Foreigner were big, but Mr. Mister were, inexplicably, bigger. The Californian pop-rock band, active from 1980 to 1989 and fronted by Richard Page, provided the world with the "heady" one-two combo of "Broken Wings" and "Kyrie", with the super-pained lyrics: "Kyrie Eleison/ Down the road that I must travel/ Kyrie Eleison/ Through the darkness of the night/ Kyrie Eleison/ Where I'm going will you follow/ Kyrie Eleison/ On a highway in the light". It's no "Kayleigh", Marillion's pained gem - "It is too late to say I'm sorry" etc - but the song was equally as addictive and ubiquitous. In 1986, Mr. Mister had several Grammy nominations, including Best Pop Band, but a mere three years later, in the middle of recording their fourth album, Pull, their label ditched them. The album was never released, but Page tantalisingly claimed in an interview earlier this year that Pull "might be released". The world waits with bated breath...

Mr. Mister may be no more, but plenty of these acts are still out there touring, peddling their soft-rock angst. Sian Llewellyn, the editor of Classic Rock magazine, is keen to point out that "America does have an equivalent Eighties rock revival festival, Rocklahoma, although it has slightly smaller attendance than Rewind," she says. "Also Toto are still touring, Foreigner are still producing new material and REO Speedwagon played a set at the Indigo2 very recently."

The splendidly dramatic Pat Benatar, of "Love is a Battlefield" renown, is also still going strong, with a greatest hits album, Ultimate Collection, released last year, and a tour with Blondie, Call Me Invincible, earlier this year. Her vigorous ballad "Heartbreaker" even appears on Guitar Hero World Tour.

"A lot of these Eighties anthems have been given a second life on games like Guitar Hero," says Llewellyn, pointing to the likes of "Eye of the Tiger" (Survivor) and "Hot for Teacher" (Van Halen), which also feature on Guitar Hero World Tour. For the record, Llewellyn's most memorable soft-rock lyric from the Eighties is "Just a small town girl, livin' in a lonely world/ She took the midnight train goin' anywhere", on Journey's 1981 gem "Don't Stop Believin'", which was imaginatively used for the finale of The Sopranos.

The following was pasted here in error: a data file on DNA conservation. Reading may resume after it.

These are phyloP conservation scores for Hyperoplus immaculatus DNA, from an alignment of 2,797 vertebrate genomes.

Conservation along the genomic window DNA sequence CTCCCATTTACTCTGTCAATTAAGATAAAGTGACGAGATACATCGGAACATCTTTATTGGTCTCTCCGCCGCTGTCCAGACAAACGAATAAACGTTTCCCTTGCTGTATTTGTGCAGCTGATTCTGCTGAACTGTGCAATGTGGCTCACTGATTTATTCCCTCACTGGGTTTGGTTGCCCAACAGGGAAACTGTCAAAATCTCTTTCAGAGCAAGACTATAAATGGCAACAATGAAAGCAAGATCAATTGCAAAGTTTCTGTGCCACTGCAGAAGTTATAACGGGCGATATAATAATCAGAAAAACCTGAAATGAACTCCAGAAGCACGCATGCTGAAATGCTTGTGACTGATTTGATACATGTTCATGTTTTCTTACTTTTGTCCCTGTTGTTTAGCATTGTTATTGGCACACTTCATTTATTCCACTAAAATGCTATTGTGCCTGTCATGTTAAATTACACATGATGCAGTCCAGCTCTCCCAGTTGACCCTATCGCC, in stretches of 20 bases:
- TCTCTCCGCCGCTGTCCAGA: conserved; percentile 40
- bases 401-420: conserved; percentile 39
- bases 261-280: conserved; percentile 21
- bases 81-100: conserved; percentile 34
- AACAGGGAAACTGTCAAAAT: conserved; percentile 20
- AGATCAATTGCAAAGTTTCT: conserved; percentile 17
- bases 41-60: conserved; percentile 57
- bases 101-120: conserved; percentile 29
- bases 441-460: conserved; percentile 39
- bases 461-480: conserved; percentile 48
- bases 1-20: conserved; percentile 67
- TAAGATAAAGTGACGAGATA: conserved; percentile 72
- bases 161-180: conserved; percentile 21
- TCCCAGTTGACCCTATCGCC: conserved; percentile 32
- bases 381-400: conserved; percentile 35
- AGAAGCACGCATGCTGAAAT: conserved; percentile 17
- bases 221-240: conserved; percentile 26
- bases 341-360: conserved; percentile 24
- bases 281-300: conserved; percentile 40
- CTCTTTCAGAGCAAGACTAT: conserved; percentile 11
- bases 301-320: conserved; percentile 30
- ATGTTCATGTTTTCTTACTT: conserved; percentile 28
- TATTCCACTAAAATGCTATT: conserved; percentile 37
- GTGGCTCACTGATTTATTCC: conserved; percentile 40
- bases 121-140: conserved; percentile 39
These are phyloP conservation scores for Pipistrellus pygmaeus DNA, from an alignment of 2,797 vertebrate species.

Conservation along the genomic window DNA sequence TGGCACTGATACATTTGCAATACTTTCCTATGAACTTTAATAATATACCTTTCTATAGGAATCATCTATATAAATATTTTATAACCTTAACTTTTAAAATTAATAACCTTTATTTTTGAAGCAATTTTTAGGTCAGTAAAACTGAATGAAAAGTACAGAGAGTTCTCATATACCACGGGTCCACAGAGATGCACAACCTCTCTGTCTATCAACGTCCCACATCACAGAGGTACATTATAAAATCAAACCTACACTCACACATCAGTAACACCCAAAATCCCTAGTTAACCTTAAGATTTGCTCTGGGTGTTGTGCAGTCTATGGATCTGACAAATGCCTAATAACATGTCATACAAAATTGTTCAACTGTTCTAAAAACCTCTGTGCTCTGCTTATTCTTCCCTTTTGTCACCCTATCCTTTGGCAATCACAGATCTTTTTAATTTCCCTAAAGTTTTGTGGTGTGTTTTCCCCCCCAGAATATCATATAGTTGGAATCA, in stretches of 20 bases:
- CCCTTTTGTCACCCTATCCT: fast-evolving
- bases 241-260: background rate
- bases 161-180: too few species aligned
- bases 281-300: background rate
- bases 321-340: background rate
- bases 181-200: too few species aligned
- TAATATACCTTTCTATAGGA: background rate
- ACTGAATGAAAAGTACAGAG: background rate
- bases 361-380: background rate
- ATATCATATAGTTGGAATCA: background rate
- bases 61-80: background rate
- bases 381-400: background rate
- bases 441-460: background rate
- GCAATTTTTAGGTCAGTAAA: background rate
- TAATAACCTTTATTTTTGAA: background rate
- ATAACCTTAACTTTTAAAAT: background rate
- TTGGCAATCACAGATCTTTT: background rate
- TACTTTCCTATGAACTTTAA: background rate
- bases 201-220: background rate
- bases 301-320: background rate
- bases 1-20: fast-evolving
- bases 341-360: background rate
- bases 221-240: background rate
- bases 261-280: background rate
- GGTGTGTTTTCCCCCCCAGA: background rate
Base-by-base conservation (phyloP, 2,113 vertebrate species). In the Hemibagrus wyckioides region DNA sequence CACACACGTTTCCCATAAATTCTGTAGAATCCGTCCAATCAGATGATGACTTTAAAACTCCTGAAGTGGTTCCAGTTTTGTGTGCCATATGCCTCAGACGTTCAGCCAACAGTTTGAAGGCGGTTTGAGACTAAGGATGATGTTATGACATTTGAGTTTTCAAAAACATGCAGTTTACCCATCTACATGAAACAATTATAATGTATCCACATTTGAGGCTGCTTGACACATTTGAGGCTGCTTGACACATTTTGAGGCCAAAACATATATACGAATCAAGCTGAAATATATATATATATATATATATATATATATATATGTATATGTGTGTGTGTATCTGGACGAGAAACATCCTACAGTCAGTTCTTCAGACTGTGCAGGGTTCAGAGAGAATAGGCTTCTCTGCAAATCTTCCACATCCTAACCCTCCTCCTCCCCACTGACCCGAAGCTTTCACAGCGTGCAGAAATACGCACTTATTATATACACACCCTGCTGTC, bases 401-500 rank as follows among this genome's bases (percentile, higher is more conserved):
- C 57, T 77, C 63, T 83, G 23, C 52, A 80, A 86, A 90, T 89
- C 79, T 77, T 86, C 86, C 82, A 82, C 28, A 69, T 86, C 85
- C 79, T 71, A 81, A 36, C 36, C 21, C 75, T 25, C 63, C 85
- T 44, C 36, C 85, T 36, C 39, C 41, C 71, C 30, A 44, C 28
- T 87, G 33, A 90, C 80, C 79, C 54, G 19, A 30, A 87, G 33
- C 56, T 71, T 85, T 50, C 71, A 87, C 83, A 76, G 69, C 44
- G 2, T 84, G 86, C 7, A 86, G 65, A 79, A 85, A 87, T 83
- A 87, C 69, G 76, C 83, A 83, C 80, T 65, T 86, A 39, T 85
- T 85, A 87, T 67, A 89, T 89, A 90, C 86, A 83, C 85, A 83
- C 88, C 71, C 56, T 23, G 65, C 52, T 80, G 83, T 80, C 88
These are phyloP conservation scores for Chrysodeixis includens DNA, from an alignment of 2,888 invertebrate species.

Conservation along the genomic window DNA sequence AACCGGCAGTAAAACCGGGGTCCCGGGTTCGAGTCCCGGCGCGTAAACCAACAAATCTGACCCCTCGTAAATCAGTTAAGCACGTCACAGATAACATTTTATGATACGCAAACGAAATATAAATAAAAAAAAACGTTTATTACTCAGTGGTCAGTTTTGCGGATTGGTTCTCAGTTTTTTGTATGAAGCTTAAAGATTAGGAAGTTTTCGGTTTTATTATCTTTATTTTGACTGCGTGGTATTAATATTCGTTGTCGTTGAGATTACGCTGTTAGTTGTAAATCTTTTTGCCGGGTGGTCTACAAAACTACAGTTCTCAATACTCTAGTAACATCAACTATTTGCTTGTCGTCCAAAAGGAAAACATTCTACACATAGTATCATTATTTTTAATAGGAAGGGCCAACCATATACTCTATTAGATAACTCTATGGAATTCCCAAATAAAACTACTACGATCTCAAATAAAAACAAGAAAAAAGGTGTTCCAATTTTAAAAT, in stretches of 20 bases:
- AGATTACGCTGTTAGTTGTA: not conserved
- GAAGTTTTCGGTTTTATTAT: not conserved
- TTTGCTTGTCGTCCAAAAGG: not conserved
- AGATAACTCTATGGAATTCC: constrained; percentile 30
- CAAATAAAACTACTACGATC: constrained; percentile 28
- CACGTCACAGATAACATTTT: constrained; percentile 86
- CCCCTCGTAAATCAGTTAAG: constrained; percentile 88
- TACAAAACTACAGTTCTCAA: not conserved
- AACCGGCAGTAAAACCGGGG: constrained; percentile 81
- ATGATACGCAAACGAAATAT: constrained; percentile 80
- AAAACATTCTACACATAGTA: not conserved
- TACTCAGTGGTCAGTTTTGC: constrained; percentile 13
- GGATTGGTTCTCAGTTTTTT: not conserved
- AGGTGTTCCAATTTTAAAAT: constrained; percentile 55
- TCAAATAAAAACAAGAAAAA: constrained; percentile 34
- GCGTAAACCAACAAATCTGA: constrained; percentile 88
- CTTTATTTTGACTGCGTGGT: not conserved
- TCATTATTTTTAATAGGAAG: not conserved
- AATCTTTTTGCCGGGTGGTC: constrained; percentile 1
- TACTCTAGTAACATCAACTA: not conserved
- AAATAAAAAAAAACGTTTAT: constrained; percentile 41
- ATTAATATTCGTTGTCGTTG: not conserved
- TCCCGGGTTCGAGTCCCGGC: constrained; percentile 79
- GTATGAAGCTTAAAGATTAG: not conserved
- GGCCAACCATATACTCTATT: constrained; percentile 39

But maybe they should all just stop, you know, believing. The feel-good rockumentary of the past year was Anvil: the Story of Anvil, Sacha Gervasi's heart-warming film that charted the woes of being in a failing heavy-metal band. However, the film was so rewarding because the band had just one last moment in the sun. Frankly, these US and UK Eighties bands - many of them one-big-hit wonders - have had their moment in the limelight and many of them were assisted enormously by an outlandish Hollywood movie industry, which fit a music montage into nearly every one of its increasingly preposterous blockbusters: Glenn Frey's "The Heat Is On" in Beverly Hills Cop, Survivor's "Eye of the Tiger" in Rocky III and Kenny Loggins' "Danger Zone" in Top Gun.

The likes of China Crisis, The Christians and Nik Kershaw performed at Henley on Thames over the weekend, and the Rewind festival attracted 20,000 fans, but, let's face it, the only Eighties band you really want to see reform are The Smiths. And they won't and that's a very good thing. Okay, Blur were sensational upon their return, but they were of the Nineties, they always were good and their tour was a one-off. These Eighties acts - both American and English - are less easy to stomach and most belong suspended in time on film soundtracks.

But then, then... - however hard you might try - no one forgets a lyric like "You're as cold as ice, you're willing to sacrifice our love... " Regrettably, these lyrics and acts evoke Eighties adolescence and perhaps, in the end, you've just got to cherish the memories...